The cages all full with refugees from some storm she heard about on television, she hunkered down in the cat carrier in a shopping basket. No one would ever see her here. She was a black cat, in a dark box, in a shopping cart, in the back side of a pet store. She was alone. At least, the dogs stopped barking. They called her Patience.
Labor day weekend, 2005. It was time to bring a cat back into our home, a year after our seventeen year old Maine Coon tom, Flint, died of old age and diabetes. A home without a cat is a silent home. Instead of buying a purebred, we decided to adopt one from a shelter. We drove to the Petsmart in North Richland Hills, a kind store that offered floor space to the Kool Kats Feline Rescue Society. That day, they took up a third of the store with cats rescued from the wrath of Katrina.
We talked to the director of the society. Trish told her that we had recently lost Flint, and mentioned that he was a black Maine Coon. The director said, “Come with me. I have someone to show you.” While Trish walked away, I wandered down the aisle of Katrina kitties. They looked so lost, so forlorn. Their whole world had been turned upside down and inside out. Then, I saw her. The tag on her cage read Mardi Gras.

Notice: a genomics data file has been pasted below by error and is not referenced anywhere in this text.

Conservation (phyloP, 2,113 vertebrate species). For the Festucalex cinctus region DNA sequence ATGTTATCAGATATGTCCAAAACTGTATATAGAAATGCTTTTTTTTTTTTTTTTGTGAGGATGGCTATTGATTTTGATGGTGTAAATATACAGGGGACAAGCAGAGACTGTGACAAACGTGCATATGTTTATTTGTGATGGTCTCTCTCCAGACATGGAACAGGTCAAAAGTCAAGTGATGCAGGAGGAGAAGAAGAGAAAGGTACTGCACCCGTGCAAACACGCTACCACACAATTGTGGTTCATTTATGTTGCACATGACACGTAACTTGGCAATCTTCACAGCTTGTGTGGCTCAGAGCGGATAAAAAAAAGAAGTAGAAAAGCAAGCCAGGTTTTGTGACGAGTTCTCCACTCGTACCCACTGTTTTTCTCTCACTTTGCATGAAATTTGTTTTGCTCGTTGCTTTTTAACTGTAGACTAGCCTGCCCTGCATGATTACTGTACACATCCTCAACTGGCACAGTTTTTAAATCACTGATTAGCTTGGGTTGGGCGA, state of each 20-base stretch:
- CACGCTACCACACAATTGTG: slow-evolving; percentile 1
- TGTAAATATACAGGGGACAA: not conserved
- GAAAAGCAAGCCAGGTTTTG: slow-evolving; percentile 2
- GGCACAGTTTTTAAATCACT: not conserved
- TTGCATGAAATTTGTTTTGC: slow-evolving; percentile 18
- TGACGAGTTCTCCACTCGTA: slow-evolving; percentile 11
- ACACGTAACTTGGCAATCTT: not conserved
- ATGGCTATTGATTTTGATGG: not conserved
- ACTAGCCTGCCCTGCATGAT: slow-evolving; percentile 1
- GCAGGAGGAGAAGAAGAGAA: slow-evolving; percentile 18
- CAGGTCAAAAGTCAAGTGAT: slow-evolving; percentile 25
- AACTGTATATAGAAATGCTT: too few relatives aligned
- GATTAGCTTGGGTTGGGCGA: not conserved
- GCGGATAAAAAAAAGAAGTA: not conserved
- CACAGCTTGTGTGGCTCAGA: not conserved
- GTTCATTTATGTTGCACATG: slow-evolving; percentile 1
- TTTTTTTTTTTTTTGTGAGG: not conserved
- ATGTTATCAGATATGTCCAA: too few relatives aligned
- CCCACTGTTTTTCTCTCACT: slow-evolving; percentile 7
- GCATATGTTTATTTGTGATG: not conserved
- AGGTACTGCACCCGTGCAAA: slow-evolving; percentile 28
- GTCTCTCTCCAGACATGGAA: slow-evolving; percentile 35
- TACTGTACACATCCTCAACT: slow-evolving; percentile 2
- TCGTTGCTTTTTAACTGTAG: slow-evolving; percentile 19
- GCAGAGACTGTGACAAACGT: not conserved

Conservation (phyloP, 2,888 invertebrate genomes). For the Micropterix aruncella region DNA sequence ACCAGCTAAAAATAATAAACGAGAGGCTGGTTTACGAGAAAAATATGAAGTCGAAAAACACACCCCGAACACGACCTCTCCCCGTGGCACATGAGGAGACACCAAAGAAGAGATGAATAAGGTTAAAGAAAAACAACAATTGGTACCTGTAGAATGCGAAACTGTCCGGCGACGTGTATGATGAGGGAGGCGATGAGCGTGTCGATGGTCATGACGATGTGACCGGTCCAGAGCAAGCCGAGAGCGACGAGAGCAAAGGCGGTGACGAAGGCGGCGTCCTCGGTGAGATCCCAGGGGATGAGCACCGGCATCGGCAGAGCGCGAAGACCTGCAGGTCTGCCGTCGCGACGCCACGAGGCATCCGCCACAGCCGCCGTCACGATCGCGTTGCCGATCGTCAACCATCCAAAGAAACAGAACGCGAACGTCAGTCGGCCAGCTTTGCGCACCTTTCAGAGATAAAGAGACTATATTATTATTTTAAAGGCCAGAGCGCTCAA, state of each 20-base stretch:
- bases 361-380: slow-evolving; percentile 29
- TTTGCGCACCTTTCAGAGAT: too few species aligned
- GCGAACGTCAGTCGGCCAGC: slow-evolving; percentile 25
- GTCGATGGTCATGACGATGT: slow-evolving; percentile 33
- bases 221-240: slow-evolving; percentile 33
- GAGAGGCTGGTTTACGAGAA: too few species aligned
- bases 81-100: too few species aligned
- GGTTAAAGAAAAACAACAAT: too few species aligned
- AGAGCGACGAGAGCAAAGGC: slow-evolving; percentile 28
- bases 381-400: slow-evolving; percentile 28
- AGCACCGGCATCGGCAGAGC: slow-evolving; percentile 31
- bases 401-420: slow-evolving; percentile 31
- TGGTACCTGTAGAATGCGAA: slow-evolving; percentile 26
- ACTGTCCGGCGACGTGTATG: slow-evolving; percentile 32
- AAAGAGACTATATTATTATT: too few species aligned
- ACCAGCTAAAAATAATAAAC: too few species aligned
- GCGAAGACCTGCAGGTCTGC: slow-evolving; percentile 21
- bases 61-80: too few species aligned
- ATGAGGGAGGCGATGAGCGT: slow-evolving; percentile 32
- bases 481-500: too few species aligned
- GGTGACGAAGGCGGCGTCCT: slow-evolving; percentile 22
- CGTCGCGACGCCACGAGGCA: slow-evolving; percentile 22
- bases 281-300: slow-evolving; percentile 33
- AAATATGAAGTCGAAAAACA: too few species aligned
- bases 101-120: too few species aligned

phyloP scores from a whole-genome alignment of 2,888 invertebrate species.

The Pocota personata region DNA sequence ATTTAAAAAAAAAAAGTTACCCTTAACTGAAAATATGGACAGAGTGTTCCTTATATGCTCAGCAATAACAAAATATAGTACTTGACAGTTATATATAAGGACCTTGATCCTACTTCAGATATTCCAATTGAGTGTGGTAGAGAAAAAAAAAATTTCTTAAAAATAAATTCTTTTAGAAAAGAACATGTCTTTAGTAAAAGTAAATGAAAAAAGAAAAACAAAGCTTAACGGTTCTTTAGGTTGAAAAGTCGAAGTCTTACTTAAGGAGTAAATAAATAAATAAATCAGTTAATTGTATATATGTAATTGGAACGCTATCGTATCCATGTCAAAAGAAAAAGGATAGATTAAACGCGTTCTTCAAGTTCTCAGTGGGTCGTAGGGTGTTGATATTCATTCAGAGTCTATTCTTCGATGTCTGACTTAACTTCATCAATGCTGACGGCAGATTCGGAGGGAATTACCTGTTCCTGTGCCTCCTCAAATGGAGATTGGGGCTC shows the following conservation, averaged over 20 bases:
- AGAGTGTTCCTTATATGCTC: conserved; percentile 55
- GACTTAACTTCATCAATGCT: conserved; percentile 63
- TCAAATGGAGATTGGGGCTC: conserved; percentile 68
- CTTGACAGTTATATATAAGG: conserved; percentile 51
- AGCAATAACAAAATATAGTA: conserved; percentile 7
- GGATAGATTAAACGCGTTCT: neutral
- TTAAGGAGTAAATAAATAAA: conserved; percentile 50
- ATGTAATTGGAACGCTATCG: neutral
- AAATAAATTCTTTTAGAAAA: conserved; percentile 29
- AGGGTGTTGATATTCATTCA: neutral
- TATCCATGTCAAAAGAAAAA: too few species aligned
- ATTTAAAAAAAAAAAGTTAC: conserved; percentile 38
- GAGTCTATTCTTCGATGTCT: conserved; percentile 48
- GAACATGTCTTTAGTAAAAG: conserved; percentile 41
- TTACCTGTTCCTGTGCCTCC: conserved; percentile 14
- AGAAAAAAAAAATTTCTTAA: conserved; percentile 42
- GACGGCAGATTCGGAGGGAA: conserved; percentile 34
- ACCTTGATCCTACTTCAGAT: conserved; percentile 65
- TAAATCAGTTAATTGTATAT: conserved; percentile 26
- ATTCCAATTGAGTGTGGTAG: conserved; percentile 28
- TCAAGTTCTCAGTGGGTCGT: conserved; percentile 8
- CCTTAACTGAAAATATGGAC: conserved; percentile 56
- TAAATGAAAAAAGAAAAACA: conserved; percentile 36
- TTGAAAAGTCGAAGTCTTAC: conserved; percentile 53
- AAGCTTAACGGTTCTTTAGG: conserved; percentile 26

The director led Trish to the wall of the store. A carrier sat in a shopping basket. Trish looked down into the carrier. At first, she saw nothing. Then, she saw two green orbs. Then, she saw her. The tag on her carrier read Patience.
I didn’t want a torbie. I liked bold markings on a cat. Yet, I couldn’t step away from this one. She looked heartbroken, laying on her side. She looked abandoned. I opened the cage and set my hand on her side. At first, she didn’t do anything. Then, she purred. Her purring grew stronger, and louder, then it felt as if she shook the whole cage. She stood up, looked at me with the saddest, yet most hopeful, eyes I’ve ever seen. Then, she nipped my wedding ring, and refused to let go. I fell in love. They called her Mardi Gras.